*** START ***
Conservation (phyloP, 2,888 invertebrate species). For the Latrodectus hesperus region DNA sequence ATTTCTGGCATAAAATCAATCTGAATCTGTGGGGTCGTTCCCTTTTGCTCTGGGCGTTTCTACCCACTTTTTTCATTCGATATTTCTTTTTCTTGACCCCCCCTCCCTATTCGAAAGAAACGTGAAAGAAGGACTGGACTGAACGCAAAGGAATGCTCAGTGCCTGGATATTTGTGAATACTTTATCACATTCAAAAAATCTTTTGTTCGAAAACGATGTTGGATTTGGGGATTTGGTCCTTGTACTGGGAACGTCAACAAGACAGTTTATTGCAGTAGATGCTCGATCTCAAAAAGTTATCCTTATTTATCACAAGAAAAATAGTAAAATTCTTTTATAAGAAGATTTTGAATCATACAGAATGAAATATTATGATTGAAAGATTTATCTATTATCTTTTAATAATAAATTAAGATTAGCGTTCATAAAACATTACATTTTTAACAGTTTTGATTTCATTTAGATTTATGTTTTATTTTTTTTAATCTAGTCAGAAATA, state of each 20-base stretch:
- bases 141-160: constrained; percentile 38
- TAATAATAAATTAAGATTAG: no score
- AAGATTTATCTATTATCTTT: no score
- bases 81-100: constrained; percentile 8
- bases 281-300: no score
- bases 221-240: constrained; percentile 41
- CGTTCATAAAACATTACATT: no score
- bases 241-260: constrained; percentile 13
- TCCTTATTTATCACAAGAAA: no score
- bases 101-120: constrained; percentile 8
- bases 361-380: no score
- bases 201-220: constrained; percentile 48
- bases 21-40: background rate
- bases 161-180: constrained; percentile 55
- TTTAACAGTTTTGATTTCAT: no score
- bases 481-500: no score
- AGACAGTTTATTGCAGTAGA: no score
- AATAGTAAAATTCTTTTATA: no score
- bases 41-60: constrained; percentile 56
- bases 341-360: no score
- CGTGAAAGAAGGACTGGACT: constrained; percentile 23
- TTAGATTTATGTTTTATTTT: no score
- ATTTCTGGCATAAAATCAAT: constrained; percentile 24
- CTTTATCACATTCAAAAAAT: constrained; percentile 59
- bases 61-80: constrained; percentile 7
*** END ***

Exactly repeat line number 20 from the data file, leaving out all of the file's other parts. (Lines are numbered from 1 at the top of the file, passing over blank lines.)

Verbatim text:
- bases 41-60: constrained; percentile 56